You may have heard the phrase “a golden age of television” used when talking about the abundance of programs on air, but I prefer to use the term “silver age.” In the past decade we’ve seen a vast number of superheroes leap from their pulp-fiction pages to the big and small screens. Most of these heroes were created during the “silver age of comic books.”

The “silver age of comic books” is considered to be the mid ’50s through the ‘70s.  It was during these decades the heroes we’ve grown to love came to life. The “silver age” gave birth to many characters we see in live action iterations today, creating major shifts in the worlds of DC and Marvel comics alike. Super Girl arrived on Earth in search of her cousin. Barry Allen was struck by lightning and became the Flash. It was during these years that Stan Lee created Peter Parker/Spider-Man, and the Avengers assembled for the first time. Right now there are more than 10 shows across several networks and streaming services within the superhero genre, and I’m keeping up with as many as I can.

The CW has become a powerhouse for television based off of DC Comics’s characters. They got the ball rolling with “Arrow” in 2012 and expanded their network with “The Flash” two years later and “Super Girl” and “Legends of Tomorrow” in 2016, establishing what has become referred to as the “arrow-verse.” While these shows share a world and similar episode-by-episode structures, each show’s season long plots and character dynamics make them stand apart.

“Arrow” set the tone of a surprisingly unforgiving world for the network. The show followed its gritty hero who carried a secret that he was, for a while, willing to kill for. Oliver Queen adopted the mantle of the Green Arrow upon returning to Star City after five years of being stranded on an island and in foreign countries. Determined to “clean up” his city, Oliver donned a green hood and bow and arrow, going on a killing spree for most of the show’s run.

This complicated relationship with killing for the “right” reasons has been a lasting pillar of the show. “Arrow” has always played with the theme that Oliver’s actions to protect the city might never be enough to calm the “monster” within him. He created the persona of the Green Arrow as another identity, one to separate himself from the violent urges and tendencies he had.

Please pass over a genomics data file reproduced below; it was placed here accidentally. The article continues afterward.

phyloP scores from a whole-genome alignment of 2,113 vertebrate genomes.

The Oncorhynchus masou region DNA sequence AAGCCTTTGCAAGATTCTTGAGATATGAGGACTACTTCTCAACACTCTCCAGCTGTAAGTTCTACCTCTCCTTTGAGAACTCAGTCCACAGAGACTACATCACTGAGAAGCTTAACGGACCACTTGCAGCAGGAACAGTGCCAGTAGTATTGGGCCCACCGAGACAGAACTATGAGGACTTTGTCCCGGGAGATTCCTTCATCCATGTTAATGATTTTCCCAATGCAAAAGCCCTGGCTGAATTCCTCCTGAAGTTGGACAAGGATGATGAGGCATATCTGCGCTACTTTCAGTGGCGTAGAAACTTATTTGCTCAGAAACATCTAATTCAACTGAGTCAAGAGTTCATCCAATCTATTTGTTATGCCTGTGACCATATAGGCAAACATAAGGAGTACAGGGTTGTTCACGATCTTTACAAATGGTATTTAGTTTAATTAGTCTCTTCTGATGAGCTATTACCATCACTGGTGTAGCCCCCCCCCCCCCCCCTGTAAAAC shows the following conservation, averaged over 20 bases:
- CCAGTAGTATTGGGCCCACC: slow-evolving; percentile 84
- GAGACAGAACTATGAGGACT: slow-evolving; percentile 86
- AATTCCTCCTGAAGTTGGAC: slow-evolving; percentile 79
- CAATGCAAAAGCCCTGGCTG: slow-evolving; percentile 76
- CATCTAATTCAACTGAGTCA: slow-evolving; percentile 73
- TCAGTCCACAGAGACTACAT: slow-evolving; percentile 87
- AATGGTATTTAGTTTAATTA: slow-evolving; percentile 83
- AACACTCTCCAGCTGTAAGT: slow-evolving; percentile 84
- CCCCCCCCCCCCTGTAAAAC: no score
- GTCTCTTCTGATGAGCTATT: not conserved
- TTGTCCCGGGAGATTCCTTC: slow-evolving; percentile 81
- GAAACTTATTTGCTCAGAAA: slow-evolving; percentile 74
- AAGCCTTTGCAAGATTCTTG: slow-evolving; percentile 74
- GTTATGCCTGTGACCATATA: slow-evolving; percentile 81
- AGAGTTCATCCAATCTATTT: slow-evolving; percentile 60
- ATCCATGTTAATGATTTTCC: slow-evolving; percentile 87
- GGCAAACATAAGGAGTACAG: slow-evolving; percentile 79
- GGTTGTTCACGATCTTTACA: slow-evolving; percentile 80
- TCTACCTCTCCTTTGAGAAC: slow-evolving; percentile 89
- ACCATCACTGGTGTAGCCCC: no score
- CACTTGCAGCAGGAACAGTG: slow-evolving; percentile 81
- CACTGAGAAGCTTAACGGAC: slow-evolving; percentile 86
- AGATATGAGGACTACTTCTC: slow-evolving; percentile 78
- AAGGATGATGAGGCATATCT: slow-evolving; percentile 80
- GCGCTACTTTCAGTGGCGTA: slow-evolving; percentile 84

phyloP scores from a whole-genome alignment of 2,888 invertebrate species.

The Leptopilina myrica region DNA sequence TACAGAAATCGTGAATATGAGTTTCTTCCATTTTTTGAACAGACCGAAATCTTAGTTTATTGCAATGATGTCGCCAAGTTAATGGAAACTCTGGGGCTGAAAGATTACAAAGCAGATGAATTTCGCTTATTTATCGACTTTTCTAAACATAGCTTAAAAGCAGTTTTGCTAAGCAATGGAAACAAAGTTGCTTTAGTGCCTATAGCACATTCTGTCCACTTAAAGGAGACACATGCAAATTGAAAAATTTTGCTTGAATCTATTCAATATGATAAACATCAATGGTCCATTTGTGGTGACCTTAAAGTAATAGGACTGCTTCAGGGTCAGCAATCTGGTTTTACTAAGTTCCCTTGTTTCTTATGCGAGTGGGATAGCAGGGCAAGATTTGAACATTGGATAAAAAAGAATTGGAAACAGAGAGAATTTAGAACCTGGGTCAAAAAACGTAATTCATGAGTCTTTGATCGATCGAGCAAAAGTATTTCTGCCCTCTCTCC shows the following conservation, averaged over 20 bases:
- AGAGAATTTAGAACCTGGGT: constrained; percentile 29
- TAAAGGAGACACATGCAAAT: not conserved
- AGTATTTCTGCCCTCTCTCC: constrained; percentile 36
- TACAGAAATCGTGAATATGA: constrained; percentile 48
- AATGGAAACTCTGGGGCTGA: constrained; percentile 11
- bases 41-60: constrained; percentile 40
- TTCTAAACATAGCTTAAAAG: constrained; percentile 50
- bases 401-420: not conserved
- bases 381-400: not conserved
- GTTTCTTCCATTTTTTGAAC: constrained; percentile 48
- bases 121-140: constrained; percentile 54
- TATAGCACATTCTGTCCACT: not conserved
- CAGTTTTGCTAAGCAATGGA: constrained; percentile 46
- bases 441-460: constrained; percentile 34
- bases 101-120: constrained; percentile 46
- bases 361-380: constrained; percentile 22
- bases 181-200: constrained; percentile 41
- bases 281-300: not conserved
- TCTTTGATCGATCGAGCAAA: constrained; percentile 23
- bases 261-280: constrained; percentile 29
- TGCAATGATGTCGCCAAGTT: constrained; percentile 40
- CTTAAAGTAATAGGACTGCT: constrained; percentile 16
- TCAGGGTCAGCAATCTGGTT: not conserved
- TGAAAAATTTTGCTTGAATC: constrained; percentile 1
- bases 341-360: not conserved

In its current season “Arrow” is bringing this issue back to the forefront. He is being tormented by a new villain, Prometheus, who wants him to pay for his killing spree during his first years back home. By having a villain that forces Oliver to confront his murderous past and confess his “secret” the showrunners have created a psychologically thrilling season.

After being kidnapped by Prometheus, Oliver is tortured and eventually admits that he enjoyed his violent actions basically making him a serial killer. Oliver’s confession to Prometheus results in his decision to shut Team Arrow down. This re-contextualization of our hero will become a clear hurdle for all the major characters and lead to the climax of the seasons overall narrative. “Arrow” risks undermining its hero’s journey by admitting that every time you felt bad your hero had to kill someone, he might have liked it and never truly separated himself from the “monster.” Prometheus promised he would help Oliver discover who he truly was and he delivered.

It has been a while since the show has reached such an exciting fork in the road, and I am excited to see how this changes the shows dynamic for the rest of the season. Prometheus isn’t done with Oliver and his team yet, in an interview with EW Executive Producer Marc Guggenheim promised that what’s to come won’t be quite like anything we’ve seen thus far on “Arrow.”

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